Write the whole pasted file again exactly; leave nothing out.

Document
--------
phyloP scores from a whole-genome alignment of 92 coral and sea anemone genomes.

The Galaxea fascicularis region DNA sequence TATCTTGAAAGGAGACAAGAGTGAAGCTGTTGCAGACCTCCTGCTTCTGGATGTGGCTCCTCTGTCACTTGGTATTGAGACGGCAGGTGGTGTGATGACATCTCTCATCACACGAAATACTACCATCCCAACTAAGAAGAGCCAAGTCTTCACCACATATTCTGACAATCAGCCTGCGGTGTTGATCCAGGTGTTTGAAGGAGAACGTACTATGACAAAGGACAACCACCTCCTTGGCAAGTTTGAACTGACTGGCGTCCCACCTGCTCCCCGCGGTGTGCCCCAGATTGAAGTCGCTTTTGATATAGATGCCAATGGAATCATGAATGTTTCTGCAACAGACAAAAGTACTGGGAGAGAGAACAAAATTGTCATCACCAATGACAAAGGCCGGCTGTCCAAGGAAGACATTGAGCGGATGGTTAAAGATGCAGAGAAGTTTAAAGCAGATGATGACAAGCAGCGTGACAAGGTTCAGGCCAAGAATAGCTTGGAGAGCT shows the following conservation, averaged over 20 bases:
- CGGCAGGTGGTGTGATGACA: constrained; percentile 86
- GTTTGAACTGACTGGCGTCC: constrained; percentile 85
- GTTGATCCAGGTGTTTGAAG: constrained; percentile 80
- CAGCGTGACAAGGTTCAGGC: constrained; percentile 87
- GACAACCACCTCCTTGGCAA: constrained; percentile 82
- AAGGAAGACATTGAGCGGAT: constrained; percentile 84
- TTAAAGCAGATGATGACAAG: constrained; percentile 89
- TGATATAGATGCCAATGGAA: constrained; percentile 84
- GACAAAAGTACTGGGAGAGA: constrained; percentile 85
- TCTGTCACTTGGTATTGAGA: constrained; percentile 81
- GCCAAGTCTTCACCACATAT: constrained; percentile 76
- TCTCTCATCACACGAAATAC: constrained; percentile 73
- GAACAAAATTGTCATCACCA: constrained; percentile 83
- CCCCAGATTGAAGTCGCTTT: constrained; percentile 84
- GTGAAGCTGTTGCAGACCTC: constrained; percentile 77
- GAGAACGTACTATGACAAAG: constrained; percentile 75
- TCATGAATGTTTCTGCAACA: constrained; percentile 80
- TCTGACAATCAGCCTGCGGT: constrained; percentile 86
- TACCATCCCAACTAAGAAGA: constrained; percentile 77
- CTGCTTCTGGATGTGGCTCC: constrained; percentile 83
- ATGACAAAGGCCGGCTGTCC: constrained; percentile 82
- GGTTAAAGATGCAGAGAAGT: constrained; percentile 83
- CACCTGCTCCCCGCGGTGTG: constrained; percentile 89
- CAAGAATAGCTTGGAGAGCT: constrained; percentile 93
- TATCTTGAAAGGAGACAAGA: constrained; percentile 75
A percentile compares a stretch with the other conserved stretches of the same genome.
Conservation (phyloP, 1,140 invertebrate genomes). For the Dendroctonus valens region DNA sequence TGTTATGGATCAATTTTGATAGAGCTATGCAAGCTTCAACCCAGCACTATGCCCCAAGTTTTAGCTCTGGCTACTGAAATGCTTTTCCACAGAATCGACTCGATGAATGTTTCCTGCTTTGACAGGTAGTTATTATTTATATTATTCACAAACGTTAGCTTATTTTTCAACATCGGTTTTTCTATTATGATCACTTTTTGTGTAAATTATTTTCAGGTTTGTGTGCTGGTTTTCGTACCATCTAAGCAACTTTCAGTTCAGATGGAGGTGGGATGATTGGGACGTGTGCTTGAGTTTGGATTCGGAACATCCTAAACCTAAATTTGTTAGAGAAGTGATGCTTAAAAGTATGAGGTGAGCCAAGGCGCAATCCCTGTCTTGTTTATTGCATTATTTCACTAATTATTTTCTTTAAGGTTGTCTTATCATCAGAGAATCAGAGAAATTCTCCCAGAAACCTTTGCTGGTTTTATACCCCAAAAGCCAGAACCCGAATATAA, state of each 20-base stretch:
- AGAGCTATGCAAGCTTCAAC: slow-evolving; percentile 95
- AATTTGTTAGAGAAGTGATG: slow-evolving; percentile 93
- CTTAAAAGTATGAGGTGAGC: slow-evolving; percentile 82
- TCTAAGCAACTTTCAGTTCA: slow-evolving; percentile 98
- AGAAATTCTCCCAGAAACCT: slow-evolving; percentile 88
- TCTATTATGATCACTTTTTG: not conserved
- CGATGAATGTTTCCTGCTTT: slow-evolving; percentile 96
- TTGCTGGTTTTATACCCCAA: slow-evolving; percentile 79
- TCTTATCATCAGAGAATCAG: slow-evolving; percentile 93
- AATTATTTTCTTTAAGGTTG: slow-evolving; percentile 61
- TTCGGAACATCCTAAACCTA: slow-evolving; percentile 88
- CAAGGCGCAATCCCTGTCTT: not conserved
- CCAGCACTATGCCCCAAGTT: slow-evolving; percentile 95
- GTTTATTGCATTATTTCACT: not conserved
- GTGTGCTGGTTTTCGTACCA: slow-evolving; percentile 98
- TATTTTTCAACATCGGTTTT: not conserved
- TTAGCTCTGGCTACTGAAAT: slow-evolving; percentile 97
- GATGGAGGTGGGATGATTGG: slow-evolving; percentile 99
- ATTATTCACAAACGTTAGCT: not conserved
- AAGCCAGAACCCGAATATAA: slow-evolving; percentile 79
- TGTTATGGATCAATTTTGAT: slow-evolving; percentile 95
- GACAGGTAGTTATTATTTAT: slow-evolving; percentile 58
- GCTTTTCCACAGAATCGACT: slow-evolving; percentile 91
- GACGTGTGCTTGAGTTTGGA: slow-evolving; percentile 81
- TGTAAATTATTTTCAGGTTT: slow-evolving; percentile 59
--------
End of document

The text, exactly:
phyloP scores from a whole-genome alignment of 92 coral and sea anemone genomes.

The Galaxea fascicularis region DNA sequence TATCTTGAAAGGAGACAAGAGTGAAGCTGTTGCAGACCTCCTGCTTCTGGATGTGGCTCCTCTGTCACTTGGTATTGAGACGGCAGGTGGTGTGATGACATCTCTCATCACACGAAATACTACCATCCCAACTAAGAAGAGCCAAGTCTTCACCACATATTCTGACAATCAGCCTGCGGTGTTGATCCAGGTGTTTGAAGGAGAACGTACTATGACAAAGGACAACCACCTCCTTGGCAAGTTTGAACTGACTGGCGTCCCACCTGCTCCCCGCGGTGTGCCCCAGATTGAAGTCGCTTTTGATATAGATGCCAATGGAATCATGAATGTTTCTGCAACAGACAAAAGTACTGGGAGAGAGAACAAAATTGTCATCACCAATGACAAAGGCCGGCTGTCCAAGGAAGACATTGAGCGGATGGTTAAAGATGCAGAGAAGTTTAAAGCAGATGATGACAAGCAGCGTGACAAGGTTCAGGCCAAGAATAGCTTGGAGAGCT shows the following conservation, averaged over 20 bases:
- CGGCAGGTGGTGTGATGACA: constrained; percentile 86
- GTTTGAACTGACTGGCGTCC: constrained; percentile 85
- GTTGATCCAGGTGTTTGAAG: constrained; percentile 80
- CAGCGTGACAAGGTTCAGGC: constrained; percentile 87
- GACAACCACCTCCTTGGCAA: constrained; percentile 82
- AAGGAAGACATTGAGCGGAT: constrained; percentile 84
- TTAAAGCAGATGATGACAAG: constrained; percentile 89
- TGATATAGATGCCAATGGAA: constrained; percentile 84
- GACAAAAGTACTGGGAGAGA: constrained; percentile 85
- TCTGTCACTTGGTATTGAGA: constrained; percentile 81
- GCCAAGTCTTCACCACATAT: constrained; percentile 76
- TCTCTCATCACACGAAATAC: constrained; percentile 73
- GAACAAAATTGTCATCACCA: constrained; percentile 83
- CCCCAGATTGAAGTCGCTTT: constrained; percentile 84
- GTGAAGCTGTTGCAGACCTC: constrained; percentile 77
- GAGAACGTACTATGACAAAG: constrained; percentile 75
- TCATGAATGTTTCTGCAACA: constrained; percentile 80
- TCTGACAATCAGCCTGCGGT: constrained; percentile 86
- TACCATCCCAACTAAGAAGA: constrained; percentile 77
- CTGCTTCTGGATGTGGCTCC: constrained; percentile 83
- ATGACAAAGGCCGGCTGTCC: constrained; percentile 82
- GGTTAAAGATGCAGAGAAGT: constrained; percentile 83
- CACCTGCTCCCCGCGGTGTG: constrained; percentile 89
- CAAGAATAGCTTGGAGAGCT: constrained; percentile 93
- TATCTTGAAAGGAGACAAGA: constrained; percentile 75
A percentile compares a stretch with the other conserved stretches of the same genome.
Conservation (phyloP, 1,140 invertebrate genomes). For the Dendroctonus valens region DNA sequence TGTTATGGATCAATTTTGATAGAGCTATGCAAGCTTCAACCCAGCACTATGCCCCAAGTTTTAGCTCTGGCTACTGAAATGCTTTTCCACAGAATCGACTCGATGAATGTTTCCTGCTTTGACAGGTAGTTATTATTTATATTATTCACAAACGTTAGCTTATTTTTCAACATCGGTTTTTCTATTATGATCACTTTTTGTGTAAATTATTTTCAGGTTTGTGTGCTGGTTTTCGTACCATCTAAGCAACTTTCAGTTCAGATGGAGGTGGGATGATTGGGACGTGTGCTTGAGTTTGGATTCGGAACATCCTAAACCTAAATTTGTTAGAGAAGTGATGCTTAAAAGTATGAGGTGAGCCAAGGCGCAATCCCTGTCTTGTTTATTGCATTATTTCACTAATTATTTTCTTTAAGGTTGTCTTATCATCAGAGAATCAGAGAAATTCTCCCAGAAACCTTTGCTGGTTTTATACCCCAAAAGCCAGAACCCGAATATAA, state of each 20-base stretch:
- AGAGCTATGCAAGCTTCAAC: slow-evolving; percentile 95
- AATTTGTTAGAGAAGTGATG: slow-evolving; percentile 93
- CTTAAAAGTATGAGGTGAGC: slow-evolving; percentile 82
- TCTAAGCAACTTTCAGTTCA: slow-evolving; percentile 98
- AGAAATTCTCCCAGAAACCT: slow-evolving; percentile 88
- TCTATTATGATCACTTTTTG: not conserved
- CGATGAATGTTTCCTGCTTT: slow-evolving; percentile 96
- TTGCTGGTTTTATACCCCAA: slow-evolving; percentile 79
- TCTTATCATCAGAGAATCAG: slow-evolving; percentile 93
- AATTATTTTCTTTAAGGTTG: slow-evolving; percentile 61
- TTCGGAACATCCTAAACCTA: slow-evolving; percentile 88
- CAAGGCGCAATCCCTGTCTT: not conserved
- CCAGCACTATGCCCCAAGTT: slow-evolving; percentile 95
- GTTTATTGCATTATTTCACT: not conserved
- GTGTGCTGGTTTTCGTACCA: slow-evolving; percentile 98
- TATTTTTCAACATCGGTTTT: not conserved
- TTAGCTCTGGCTACTGAAAT: slow-evolving; percentile 97
- GATGGAGGTGGGATGATTGG: slow-evolving; percentile 99
- ATTATTCACAAACGTTAGCT: not conserved
- AAGCCAGAACCCGAATATAA: slow-evolving; percentile 79
- TGTTATGGATCAATTTTGAT: slow-evolving; percentile 95
- GACAGGTAGTTATTATTTAT: slow-evolving; percentile 58
- GCTTTTCCACAGAATCGACT: slow-evolving; percentile 91
- GACGTGTGCTTGAGTTTGGA: slow-evolving; percentile 81
- TGTAAATTATTTTCAGGTTT: slow-evolving; percentile 59